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NSDOS Sonic Odyssey

Multi-disciplinary artist NSDOS has developed a unique and unconventional approach to music. Using a range of elements, each as original as the next, he breaks codes and tears down expectations by inviting the audience to explore the infinite possibilities of objects, technological tools, sounds and bodily movements. He recently brought his practice to New Orleans, and was filmed by Edouard Lemiale.

Somewhere between movement and technology stands an artist whose name resonates with a unique vibrancy: NSDOS, also known as Kirikoo Des. The French artist cultivates multidisciplinarity, navigating between music, dance, and technological exploration, with an avant-garde sensibility that captivates the senses and defies pre-established norms.

The perpetual quest for symbiosis between body and machine lies at the heart of NSDOS’s sonic odyssey. Trained at the Académie Internationale de la Danse in Paris, he works, handles, and shapes technological tools to bring machines and materials together. Gathering live data collected by sensors placed on his body while dancing, he invents interactive devices and innovative coding, blending them with techno music to create an organic matrix. His vision extends beyond mere performance; it’s a pursuit of organic unity, where technology becomes not just a tool but an extension of the human form.

From the streets of Paris, where he immersed himself in the rhythm of hip-hop at a young age, NSDOS has forged his own path—an unconventional journey inspired by the anarchic spirit of movements like Dada and Lettrism. His influences range from the sonic alchemy of Christian Marclay to Donna Haraway’s reflections on the body, combining to form a new sonic order, an alternative approach to music. Yet, his practice transcends the use of technological tools or existing software; it embodies regeneration or transmutation.

NSDOS seeks out his own mediums, composing with old audio converters, Gameboy emulators, or pieces of metal dismantled and welded together to form surreal machines. Continuously pursuing hybrid elements, he employs a method that defies the linear anatomy of techno music, reimagining textures and manipulating sounds to evade artificiality and restore pure vitality.

Following three maxis—Lazer Connect (2013), Female Guest (2015), both released on the Parisian label Clekcleckboom Recordings, and Money Exchange (2016) created with the Standalone Complex label—NSDOS released Intuition, an album that epitomizes his organic vision of music. Composed during his time in Alaska, the album intertwines a principle of ‘biofeedback’ with meteorological data collected by the artist, giving voice to the movements of nature. Inspired by Japanese Buto dance and his interest in biology, the album follows an original method and is accompanied by a series of five videos tracing NSDOS’s creative process. Other compositions include Clubbing Sequence, where music fuses with the dancers’ movements in the disorienting atmosphere of an augmented reality nightclub, and Micro Club, exploring the meaning of gestures and movements.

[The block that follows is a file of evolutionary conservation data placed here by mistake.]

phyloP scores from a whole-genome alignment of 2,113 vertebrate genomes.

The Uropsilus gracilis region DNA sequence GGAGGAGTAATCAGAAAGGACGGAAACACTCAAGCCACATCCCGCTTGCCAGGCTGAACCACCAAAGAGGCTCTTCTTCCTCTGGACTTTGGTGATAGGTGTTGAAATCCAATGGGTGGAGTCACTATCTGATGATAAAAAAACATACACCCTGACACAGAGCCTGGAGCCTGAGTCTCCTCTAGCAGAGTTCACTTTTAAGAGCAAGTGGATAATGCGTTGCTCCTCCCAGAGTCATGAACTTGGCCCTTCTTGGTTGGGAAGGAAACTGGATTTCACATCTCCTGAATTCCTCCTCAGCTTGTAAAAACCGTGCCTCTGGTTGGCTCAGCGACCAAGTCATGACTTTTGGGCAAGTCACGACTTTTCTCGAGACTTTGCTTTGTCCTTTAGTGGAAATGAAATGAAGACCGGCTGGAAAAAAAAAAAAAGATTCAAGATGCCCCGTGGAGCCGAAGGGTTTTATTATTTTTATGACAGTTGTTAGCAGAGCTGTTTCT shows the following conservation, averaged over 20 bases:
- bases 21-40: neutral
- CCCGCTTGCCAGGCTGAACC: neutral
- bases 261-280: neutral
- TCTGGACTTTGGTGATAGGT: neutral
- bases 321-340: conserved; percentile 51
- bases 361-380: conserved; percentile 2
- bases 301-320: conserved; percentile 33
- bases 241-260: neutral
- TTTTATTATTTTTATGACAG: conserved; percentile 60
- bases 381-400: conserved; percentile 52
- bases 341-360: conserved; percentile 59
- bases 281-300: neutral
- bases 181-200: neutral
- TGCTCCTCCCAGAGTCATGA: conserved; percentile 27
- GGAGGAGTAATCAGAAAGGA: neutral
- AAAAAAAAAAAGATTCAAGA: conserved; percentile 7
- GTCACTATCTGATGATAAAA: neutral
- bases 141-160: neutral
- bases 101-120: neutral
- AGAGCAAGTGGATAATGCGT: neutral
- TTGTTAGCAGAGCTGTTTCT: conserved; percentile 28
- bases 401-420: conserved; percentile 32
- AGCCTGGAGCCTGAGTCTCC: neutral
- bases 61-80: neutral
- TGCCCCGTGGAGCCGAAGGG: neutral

During his residency in New Orleans at the Villa Albertine in 2023, NSDOS explored the connections between the physical and virtual worlds, and the evolution of post-internet dance. His S.E.L.M (Send Everyday Life Movement) project investigated the possibility of a dance that abstracts from the body, compiling captured movements or ‘rehumanizing’ the data into movements that expand the dancer’s palette.

Fascinated by what he describes as a “performance city,” NSDOS sought movement as a symbolic element, an archive of culture, immersing himself in the vibrant atmosphere of New Orleans—its Second Line bands, Mardi Gras, Black Indians, clubs, and urbex. These experiences, more about witnessing free expression than admiring shows, contributed to the creation of an original performance.

Returning soon to NOLA as part of a post-residency with Villa Albertine, NSDOS intends to continue his collaboration with artist Tiss Rodriguez, whom he met during his initial residency. Plans include recording at the Material Institut and creating an interactive, participatory digital platform enabling the city’s communities to independently share their stories.

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